NEW YORK — The NFL’s owners meeting taking place Tuesday in Manhattan was supposed to be about standing—or not standing—for the National Anthem. That’s why the sidewalks in front of the NFL’s midtown offices were packed with reporters all morning, and it’s why satellite trucks were parallel parked in front of the Conrad Hotel in Lower Manhattan before the sun rose.
And then, a funny thing happened: neither the morning meeting between a group of owners and players, nor the NFL’s fall meeting to follow was about the anthem at all. Instead, the league and the players tried to move past that.
So how did this all go down? A group of 13 players and 11 owners, plus NFL commissioner Roger Goodell and NFLPA executive director DeMaurice Smith, met for close to four hours on Park Ave, starting at 10 a.m. ET. According to the players there, there was very little talk about the national anthem, and the discussion didn’t touch even the idea of a change to the league’s policy on standing for the anthem.
Then, those 11 owners went more than 60 blocks downtown to meet with the rest of their peers. The discussion from there, described by one executive as “benign”, focused on where the league was going forward—and the anthem issue was barely raised. As one ownership source described the mood, it was clear that at least “27 or 28” owners were fully on board with the plan to move forward.
So the external dialogue may be on whether or not players should stand. The internal dialogue was not—there’s no new league policy on standing during the anthem coming, and the discussion has clearly shifted to addressing the issues that players brought forth.
“I think everyone’s looking at it like that,” 49ers CEO Jed York told me in the immediate aftermath, as one of the 11 owners who met with the players. “And I think the vast majority of the players that were there today said, ‘We now have attention, we have the spotlight, but that’s not what we’re trying to accomplish. We want to accomplish real change.’
“And I think if there’s real sincerity on both sides, which there certainly seems to be coming out of today, we can take protests and turn them into progress.”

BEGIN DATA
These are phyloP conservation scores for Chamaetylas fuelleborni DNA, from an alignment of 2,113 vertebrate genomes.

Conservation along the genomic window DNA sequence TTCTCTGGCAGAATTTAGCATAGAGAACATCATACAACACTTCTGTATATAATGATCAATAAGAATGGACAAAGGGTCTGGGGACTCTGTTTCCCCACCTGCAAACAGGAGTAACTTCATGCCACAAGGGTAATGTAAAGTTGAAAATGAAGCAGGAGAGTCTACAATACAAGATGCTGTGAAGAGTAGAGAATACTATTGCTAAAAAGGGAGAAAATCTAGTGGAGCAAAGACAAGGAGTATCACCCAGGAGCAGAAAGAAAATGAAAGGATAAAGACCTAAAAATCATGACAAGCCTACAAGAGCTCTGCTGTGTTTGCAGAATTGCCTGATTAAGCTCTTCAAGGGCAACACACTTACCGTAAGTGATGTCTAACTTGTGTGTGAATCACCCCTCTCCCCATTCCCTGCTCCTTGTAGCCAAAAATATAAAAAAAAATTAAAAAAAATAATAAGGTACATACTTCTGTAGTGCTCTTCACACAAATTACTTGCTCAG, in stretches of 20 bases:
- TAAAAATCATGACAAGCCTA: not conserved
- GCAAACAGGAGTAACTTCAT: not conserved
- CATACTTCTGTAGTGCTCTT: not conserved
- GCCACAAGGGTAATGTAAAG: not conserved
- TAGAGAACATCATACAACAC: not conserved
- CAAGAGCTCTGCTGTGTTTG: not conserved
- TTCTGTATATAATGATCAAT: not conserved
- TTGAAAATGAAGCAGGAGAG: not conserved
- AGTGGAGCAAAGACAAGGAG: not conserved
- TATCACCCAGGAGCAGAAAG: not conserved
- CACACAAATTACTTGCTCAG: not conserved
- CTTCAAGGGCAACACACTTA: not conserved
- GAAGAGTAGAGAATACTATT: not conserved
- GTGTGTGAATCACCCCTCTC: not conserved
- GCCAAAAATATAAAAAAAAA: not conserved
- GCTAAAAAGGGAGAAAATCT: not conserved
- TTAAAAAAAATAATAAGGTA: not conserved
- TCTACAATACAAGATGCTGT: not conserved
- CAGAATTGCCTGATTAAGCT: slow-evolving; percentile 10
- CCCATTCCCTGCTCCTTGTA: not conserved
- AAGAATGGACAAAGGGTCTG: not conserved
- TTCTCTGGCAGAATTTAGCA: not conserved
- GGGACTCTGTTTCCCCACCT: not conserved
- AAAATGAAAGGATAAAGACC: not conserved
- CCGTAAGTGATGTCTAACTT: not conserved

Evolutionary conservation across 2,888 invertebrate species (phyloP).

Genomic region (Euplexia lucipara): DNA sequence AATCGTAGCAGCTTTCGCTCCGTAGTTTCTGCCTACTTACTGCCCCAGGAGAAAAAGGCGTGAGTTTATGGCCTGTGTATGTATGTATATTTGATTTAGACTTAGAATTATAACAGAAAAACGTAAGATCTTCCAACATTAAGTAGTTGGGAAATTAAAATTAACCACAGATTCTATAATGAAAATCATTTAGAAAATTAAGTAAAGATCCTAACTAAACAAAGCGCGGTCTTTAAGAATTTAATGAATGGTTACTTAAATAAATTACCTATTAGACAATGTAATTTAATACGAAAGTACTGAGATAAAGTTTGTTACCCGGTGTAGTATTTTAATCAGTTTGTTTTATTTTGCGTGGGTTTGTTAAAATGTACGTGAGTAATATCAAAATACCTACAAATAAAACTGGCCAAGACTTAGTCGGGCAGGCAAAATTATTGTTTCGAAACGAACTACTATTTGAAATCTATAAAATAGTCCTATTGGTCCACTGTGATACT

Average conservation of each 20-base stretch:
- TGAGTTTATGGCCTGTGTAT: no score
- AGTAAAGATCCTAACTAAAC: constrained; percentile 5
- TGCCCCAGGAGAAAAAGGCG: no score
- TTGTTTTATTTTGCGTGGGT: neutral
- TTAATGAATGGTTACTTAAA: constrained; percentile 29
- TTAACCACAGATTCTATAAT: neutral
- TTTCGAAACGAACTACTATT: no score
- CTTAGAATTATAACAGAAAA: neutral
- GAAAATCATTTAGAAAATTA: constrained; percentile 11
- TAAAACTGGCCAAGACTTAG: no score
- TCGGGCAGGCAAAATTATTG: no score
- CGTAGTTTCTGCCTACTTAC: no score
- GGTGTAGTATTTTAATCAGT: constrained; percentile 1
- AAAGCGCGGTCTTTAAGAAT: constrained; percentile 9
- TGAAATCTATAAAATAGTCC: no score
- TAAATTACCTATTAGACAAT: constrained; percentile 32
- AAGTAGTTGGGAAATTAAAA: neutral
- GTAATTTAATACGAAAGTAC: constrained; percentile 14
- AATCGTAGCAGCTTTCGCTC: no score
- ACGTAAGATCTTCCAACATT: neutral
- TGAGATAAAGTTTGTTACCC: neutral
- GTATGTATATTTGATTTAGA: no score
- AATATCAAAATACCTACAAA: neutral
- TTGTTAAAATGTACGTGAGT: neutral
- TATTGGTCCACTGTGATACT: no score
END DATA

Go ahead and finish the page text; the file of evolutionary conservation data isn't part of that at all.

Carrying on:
In talking to those in both meetings, I was able to gather what I see as three principle areas that should serve as a foundation for where things go from here.
First, a multifaceted effort to support the social causes important to players is coming, and coming soon. Some of it will be as part of existing efforts, like Crucial Catch and Salute to Service and My Cleats, My Cause. Some of it will be in giving players access to lawmakers. Some of it will be in teams funding programs in their communities. Some of it still could come through using NFL Network as a platform.
And then, as York explained to me, “in the long run, I think you’ll see a really, really strong platform and initiative where we have several weeks of the season that are dedicated to socioeconomic and racial causes.”
Bottom line, this effort will widespread, and it will be visible.
Second, there was an agreement in the room that some of the events of the last few weeks were certainly bad for business, as was the mudslinging with, among others, the president.
Third, the players want continued access to the owners—both on a one-on-one basis at the club level, and with forums like they had today at the league level. They want, very much, to be treated as partners, and have a voice at the table, and the owners, on the surface at least, seem amenable to that. And it’s expected to cross club-to-club, too. Say a player is from Miami but plays for Cleveland? If he wants to lead an initiative in his hometown, he may now have a line to Dolphins owner Stephen Ross.
And as part of all this, some leaders emerged today, too. Those on the league side pointed to Eagles safety Malcolm Jenkins and Jets linebacker Demario Davis as strong voice in the room, and, on the other side, Giants owner John Mara, Cardinals owner Michael Bidwill and Falcons owner Arthur Blank distinguished themselves.
Now, what’s important to remember coming out of this very important Tuesday is that this, as they wanted it to, represents a beginning, not a conclusion—and everyone knows it’s easier to talk about it in some board room than successfully put all of it into action.
There are politics involved here too, and those can get complicated. And what if Donald Trump goes off again on Twitter or at some rally? The hope, I’ve heard, is that his repeated needling of the NFL will lead to future salvos losing their effect. But it’s hard to count on that.
So there’s still a fair amount of uncertainty here, but there was plenty of positivity, too. For the first time in a while, the NFL and players were looking forward and planning, rather than looking back and reacting.
And that alone represents a significant step forward.
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